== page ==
We’re always taken aback when a celebrity dies young, but it’s almost always more jolting when that celebrity is an athlete – especially one whose profession requires a high level of fitness. That was certainly the case in the shocking death of Rick McGraw in 1985, shortly after a brutal match with “Rowdy” Roddy Piper.
‘Quickdraw’ Rick McGraw could have been the next Bob Backlund
Rick McGraw possessed good looks and athleticism that were perfect for the “babyface” role in the world of professional wrestling in the 1980s. He turned pro shortly after a brief amateur career at Elon College and soon found himself in the World Wrestling Federation, the precursor to the WWE.
McGraw left briefly to work in the National Wrestling Alliance, forming a tag team with Troy Graham that was managed by Jimmy Hart. He was ready for prime time and returned to the WWF first as a dynamic, 5-foot-7 tag team partner and then as a featured individual. It was during that time that he was managed by Arnold Skaaland, whose stable of stars was led by the legendary Bob Backlund.
With his good looks and strong wrestling fundamentals, McGraw was thought of as someone who could be the eventual successor to Backlund, who had two lengthy runs as the WWF titleholder, and the foil to heels such as ‘Rowdy’ Roddy Piper and The Iron Sheik. By the time of his death, however, McGraw looked to be out of shape and had become a reliable loser against big-name villains.
The brutal match with ‘Rowdy’ Roddy Piper
In case there’s any confusion, now is a good time to remember that pro wrestling is entertainment rather than sport. The participants are most definitely athletic even though results in the ring are pre-determined. That being said, some of the stunts, particularly leaps from the top ropes into the mat or even to the floor outside the ring, are dangerous. Miscalculations are sometimes made, resulting in real punches or knees landing on the opponent.
On a show aired on TV on Oct. 26, 1985, Rick McGraw and ‘Rowdy’ Roddy Piper set the stage for a match that spun out of control. McGraw was a guest on Piper’s interview segment and challenged him to a match that would take place on the following week’s show.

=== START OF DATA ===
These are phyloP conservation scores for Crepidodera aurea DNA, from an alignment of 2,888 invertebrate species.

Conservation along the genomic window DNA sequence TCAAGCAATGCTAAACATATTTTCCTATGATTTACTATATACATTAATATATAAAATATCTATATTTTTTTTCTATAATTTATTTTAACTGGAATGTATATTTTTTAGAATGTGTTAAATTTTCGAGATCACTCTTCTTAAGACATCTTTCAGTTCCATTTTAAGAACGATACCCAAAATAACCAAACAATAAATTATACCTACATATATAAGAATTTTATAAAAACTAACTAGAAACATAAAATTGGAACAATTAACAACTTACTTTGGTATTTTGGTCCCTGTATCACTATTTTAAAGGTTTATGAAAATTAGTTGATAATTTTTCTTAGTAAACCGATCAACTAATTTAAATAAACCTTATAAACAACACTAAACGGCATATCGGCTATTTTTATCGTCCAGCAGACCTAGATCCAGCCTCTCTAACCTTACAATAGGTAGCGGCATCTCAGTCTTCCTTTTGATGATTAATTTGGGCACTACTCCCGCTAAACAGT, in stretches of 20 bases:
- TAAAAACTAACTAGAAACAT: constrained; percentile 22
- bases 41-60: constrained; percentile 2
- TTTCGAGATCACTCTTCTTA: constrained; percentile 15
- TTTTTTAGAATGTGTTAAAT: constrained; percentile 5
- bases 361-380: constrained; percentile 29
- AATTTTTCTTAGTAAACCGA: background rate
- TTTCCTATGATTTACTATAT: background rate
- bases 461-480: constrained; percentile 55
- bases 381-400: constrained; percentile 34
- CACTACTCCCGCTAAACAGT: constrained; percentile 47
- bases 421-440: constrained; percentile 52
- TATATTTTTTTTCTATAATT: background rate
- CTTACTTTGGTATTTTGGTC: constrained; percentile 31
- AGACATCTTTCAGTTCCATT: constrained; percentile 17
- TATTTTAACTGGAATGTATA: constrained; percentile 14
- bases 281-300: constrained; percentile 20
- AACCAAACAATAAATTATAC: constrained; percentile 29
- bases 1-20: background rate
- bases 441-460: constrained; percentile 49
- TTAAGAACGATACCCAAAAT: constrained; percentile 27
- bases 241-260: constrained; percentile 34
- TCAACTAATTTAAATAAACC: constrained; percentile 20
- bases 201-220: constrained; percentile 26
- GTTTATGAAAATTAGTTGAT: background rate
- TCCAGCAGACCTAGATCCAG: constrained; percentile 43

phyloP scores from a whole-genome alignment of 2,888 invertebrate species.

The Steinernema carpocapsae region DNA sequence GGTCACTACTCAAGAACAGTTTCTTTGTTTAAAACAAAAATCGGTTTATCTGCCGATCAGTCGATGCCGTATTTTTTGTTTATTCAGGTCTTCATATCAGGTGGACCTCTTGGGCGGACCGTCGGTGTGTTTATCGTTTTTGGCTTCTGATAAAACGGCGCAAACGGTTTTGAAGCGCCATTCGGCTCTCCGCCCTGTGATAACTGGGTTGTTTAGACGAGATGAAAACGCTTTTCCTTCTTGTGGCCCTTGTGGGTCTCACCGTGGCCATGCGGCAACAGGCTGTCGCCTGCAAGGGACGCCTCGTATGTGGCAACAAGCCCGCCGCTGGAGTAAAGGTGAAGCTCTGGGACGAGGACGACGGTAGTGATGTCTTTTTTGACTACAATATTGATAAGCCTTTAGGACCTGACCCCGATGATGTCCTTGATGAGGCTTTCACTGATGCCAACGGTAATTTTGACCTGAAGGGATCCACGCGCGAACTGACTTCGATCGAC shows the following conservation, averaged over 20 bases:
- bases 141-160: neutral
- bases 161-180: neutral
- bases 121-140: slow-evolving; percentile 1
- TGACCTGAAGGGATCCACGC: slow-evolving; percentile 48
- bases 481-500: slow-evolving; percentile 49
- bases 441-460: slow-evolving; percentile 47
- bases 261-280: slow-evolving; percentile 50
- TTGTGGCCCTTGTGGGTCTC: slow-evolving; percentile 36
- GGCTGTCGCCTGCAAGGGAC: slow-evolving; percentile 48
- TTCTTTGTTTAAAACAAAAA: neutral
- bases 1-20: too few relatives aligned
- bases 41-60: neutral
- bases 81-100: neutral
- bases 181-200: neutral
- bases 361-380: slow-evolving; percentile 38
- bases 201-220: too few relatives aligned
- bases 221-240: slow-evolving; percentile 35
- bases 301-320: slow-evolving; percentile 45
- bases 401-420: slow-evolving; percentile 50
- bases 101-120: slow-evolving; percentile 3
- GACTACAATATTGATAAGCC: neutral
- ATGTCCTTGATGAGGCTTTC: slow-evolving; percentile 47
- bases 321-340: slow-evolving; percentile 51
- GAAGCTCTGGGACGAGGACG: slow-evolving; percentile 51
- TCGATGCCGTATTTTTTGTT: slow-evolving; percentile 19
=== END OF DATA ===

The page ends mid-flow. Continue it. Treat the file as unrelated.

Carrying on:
What viewers saw on the show that aired on Nov. 2 was by no means gruesome, but it was apparent that McGraw was taking a pounding. Piper threw McGraw out of the ring early on. When the match resumed inside the ropes, Piper was largely in command. Just-for-show stomps and punches were interspersed with power moves including a swinging neck-breaker and two DDTs, moves the begin as headlocks and give the appearance of the victim’s head being driven hard into the mat.
Ordinarily, such moves have the potential to knock the wind out of a wrestler, but McGraw was struggling more than expected less than five minutes into the match. With McGraw on his back, the referee sensed that something was wrong and stopped the bout, declaring Piper the winner. McGraw was attended to in the ring and had to be carried out of the ring.
No, ‘Rowdy’ Roddy Piper did not kill Rick McGraw
News traveled in a much different fashion in 1985, when television and newspapers ruled a decade before the arrival of the commercial internet. That contributed to confusion and misguided assumptions around Rick McGraw’s shocking death on Nov. 1, 1985.
The match against “Rowdy” Roddy Piper was taped Oct. 22and aired on TV on Nov. 2. The timeline was confusing and concerning to fans, who assumed that Piper had inflicted a fatal beating. In truth, Piper may have hurt McGraw, who died on Nov. 1, but not killed him.
Three days after losing to Piper, McGraw was defeated by The Spoiler in St. Louis. In the next few days, he would also take on Randy Savage, Mike Sharpe, and A.J. Petrucci on arena cards. But only the fans who actually attended the shows would have known that McGraw fought again after losing to Piper.
The truth about his death was even more tragic. An autopsy determined the cause of McGraw’s Nov. 1 death to be a heart attack, virtually unheard of for a 30-year-old athlete. However, fellow wrestler Bret Hart’s 2009 book claimed that McGraw might have abused Placidyl, which was commonly prescribed as a treatment for insomnia by means of slowing the heart rate and inducing drowsiness.